Decision to Immigrate
“Why did he [Ole Rølvaag] leave a spot so dear and kinsmen so much a part of his own being, for few men have been more attached to home, to kin, and to race than was Ole Edvart Rølvaag? He had the strong mind’s feeling of destiny. The objectives were by no means clear. But it became increasingly clear to him that the sea could not furnish the play he most desired. He needed more room; he needed larger opportunities. Six winters he had sailed the coast of Lofoten. He would try an even larger sea with vaster horizons. Upon returning from the fishing grounds in the spring of 1896, he began to ponder the question more deeply. The 22nd of April he was twenty years old. It was time to decide.”
In 1896, Ole Rølvaag’s uncle, Jakob Frederick Jakobsen, bought him a ticket to Union City, South Dakota. Jakob had emigrated a few years prior and was able to secure Ole a job as a farmhand in Elk Point. Ole recognized the vast opportunities he would have in the US if he immigrated, but that did not make the decision to leave home any less difficult. His writings in his immigration diary reflect the emotional toll of leaving home, particularly in leaving behind his mother and a young woman whom he loved. The depression that overcame him as he traveled from Dønna to Trondheim and then to North America reveals not only his emotional side, but also the shared longing for home that many immigrants felt. While waiting for his next voyage in Trondheim, Ole notes how he misses his mother and does not know when, or if, he will see her again. This realization troubles him, but he also notes that he wants more out of life than what he can attain in Dønna. His immigration diary reflects the difficulties of immigration as well as the frustrations of youth.
A Life in South Dakota
When Ole disembarked from his train in South Dakota, he eagerly searched for his uncle in the crowd of people at the station. After being unable to find him, Ole decided to walk to the farm where his uncle was living. Unfamiliar with the area, Ole walked for hours and deep into the night hoping to come upon his uncle’s farm. He feet ached, his stomach was hungry, and he was frightened by the sounds and an unlucky encounter with a large snake on the prairie. Eventually, he came upon a Norwegian farmer who offered to drive him to his uncle’s farm. This night proved to be quite traumatic for Ole, and he would recollect on it for years to come as a near death experience and his first memory of South Dakota.
After Ole was reunited with his uncle, he quickly got to work as a farmhand in Elk Point. He worked there for nearly 2 years before he was persuaded to attend school. In 1898, at the age of 22, Ole’s pastor enrolled him in Augustana Academy in Canton, South Dakota. Ole was not an extraordinary student in Norway, but he found greater opportunity and success in South Dakota and later Minnesota. Unlike his schooling in Norway, which was primarily based on rote memorization of Biblical texts, his schooling in Augustana allowed him to utilize his skills in logic and creativity. Ole’s emotions continued to drive his ambition and writing, as his memoirs during this time describe an unrequited love and utter devastation at this loss, goals of being the top of his class and frustrations when his peers exceeded him. This drive to succeed and find meaning in his life motivated him to graduate from Augustana and continue learning at St. Olaf College.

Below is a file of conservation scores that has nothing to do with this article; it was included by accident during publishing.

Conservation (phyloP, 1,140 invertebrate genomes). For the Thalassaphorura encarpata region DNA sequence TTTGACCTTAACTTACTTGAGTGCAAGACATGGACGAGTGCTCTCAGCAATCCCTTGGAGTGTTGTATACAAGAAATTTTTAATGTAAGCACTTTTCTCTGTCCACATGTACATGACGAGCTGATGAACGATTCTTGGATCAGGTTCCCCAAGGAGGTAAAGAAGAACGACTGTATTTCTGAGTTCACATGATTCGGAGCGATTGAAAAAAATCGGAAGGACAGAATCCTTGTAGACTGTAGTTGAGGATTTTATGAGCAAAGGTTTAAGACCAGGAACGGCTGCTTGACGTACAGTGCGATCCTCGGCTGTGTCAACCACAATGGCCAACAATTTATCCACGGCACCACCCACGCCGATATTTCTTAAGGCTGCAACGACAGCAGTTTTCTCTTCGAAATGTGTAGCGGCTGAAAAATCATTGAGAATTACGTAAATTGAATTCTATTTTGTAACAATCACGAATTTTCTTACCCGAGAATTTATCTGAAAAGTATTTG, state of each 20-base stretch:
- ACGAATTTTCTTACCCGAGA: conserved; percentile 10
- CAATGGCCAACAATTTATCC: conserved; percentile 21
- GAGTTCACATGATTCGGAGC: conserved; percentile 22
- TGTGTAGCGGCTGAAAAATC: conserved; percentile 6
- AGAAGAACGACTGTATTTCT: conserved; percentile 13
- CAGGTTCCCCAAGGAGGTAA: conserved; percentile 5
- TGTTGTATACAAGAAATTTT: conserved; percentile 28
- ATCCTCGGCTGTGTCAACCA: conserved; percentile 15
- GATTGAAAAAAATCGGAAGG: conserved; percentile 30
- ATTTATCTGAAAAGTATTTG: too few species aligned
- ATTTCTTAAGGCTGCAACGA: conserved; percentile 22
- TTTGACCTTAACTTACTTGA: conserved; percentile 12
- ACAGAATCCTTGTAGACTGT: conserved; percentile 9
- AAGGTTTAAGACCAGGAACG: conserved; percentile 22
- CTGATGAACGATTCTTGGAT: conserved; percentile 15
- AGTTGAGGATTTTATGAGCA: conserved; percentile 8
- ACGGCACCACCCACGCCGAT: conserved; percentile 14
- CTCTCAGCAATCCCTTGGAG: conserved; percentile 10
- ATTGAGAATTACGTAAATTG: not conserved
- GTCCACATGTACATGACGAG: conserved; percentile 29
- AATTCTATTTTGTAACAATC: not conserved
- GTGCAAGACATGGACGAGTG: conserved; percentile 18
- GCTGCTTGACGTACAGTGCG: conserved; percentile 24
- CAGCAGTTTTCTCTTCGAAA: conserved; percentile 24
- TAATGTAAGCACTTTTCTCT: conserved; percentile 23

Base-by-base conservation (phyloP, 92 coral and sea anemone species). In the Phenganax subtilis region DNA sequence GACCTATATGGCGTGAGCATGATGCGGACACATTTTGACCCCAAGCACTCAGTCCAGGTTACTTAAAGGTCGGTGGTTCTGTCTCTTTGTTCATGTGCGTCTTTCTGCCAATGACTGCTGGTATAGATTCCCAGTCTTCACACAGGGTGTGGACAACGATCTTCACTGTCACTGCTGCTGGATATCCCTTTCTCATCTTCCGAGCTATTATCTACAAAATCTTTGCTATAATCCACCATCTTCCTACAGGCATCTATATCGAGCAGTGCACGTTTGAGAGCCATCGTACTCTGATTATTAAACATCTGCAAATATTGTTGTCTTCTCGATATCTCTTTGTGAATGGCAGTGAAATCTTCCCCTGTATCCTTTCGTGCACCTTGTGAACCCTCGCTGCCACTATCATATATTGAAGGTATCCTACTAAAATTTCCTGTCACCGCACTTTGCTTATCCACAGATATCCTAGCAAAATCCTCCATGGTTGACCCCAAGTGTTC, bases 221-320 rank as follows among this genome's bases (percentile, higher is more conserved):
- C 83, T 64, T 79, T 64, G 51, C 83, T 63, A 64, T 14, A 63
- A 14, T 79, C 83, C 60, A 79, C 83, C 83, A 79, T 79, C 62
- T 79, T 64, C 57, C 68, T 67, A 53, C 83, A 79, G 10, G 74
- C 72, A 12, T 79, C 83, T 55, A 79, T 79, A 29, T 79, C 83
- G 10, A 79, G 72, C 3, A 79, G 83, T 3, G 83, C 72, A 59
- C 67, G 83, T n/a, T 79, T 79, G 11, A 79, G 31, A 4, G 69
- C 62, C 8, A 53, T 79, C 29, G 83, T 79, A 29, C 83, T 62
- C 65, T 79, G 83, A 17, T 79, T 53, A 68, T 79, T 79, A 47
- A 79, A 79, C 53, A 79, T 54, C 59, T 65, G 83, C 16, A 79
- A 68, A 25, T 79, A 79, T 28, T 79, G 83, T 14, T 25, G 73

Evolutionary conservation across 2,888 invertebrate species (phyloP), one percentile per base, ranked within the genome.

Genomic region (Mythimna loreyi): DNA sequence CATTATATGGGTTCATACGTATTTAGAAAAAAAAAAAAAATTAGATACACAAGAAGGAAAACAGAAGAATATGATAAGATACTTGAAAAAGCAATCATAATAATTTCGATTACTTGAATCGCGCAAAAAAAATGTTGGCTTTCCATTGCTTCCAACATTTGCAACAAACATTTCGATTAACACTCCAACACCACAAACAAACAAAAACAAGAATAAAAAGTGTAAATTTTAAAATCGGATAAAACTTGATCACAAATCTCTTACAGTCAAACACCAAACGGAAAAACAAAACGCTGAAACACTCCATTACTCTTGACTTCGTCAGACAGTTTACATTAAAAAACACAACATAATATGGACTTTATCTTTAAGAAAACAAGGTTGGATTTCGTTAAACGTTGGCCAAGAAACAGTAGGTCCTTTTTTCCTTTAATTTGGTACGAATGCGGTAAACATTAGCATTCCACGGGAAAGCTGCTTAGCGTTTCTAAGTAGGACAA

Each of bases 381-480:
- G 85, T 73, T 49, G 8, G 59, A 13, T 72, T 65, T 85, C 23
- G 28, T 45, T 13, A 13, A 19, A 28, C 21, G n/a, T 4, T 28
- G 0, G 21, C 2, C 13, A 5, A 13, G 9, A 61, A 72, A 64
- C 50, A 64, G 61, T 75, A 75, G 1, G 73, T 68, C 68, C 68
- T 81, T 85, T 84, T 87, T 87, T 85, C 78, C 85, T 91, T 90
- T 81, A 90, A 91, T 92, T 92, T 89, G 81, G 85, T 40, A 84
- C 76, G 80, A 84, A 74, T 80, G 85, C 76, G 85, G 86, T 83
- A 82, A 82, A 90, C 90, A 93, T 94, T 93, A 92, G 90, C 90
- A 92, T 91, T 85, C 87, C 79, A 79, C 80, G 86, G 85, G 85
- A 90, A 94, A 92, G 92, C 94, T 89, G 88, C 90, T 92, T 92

Time at St. Olaf and the Making of Writer
By the summer of 1902, Ole saw it as his life’s ambition to attend college and complete his degree. He put as much, if not markedly more, effort into his studies at St. Olaf as he had done at Augustana Academy. Upon entering, he decided to dedicate his studies to theology as well as literature and languages. For some time, he had considered entering seminary, but his time at St. Olaf directed him toward a different path. Through essay contests, oratory competitions, sermons, and other moments to share his prose. He continued to prefer writing in Norwegian, as his English was still not at the level of his peers.
Ole would continue to write short stories and review books while he attended St. Olaf. He also worked on the first issue of the St. Olaf’s yearbook, The Viking, as class historian. In between his time at school, he would travel to Lime Grove and teach courses to young students. In teaching he found a new calling which came to change his life. By 1904, he no longer had the intention of entering seminary and found himself on the verge of graduation with a few options for his future. On April 13th, 1904, he wrote about his intention for his future: “Next year I want to graduate from St. Olaf. As soon as I have been graduated, I leave for Norway…I should be back here in the fall before school opens. I should probably spend my days as a good-for-nothing professor. This is my plan for life—not minutely but an outline.”
That summer he taught at a school in Bisbee, North Dakota. It was during that time that he became engaged to Jennie Berdahl, a longtime friend and acquaintance. They would marry in 1908, and her strong mind and support would encourage him throughout his life.
Explore more resources:
- Letter from Ole Rølvaag to Jennie Berdahl, 1904 April 13
- Viking yearbook, 1904
- Ole E. Rølvaag’s 1896 Immigration Diary from Dønna, Norway to United States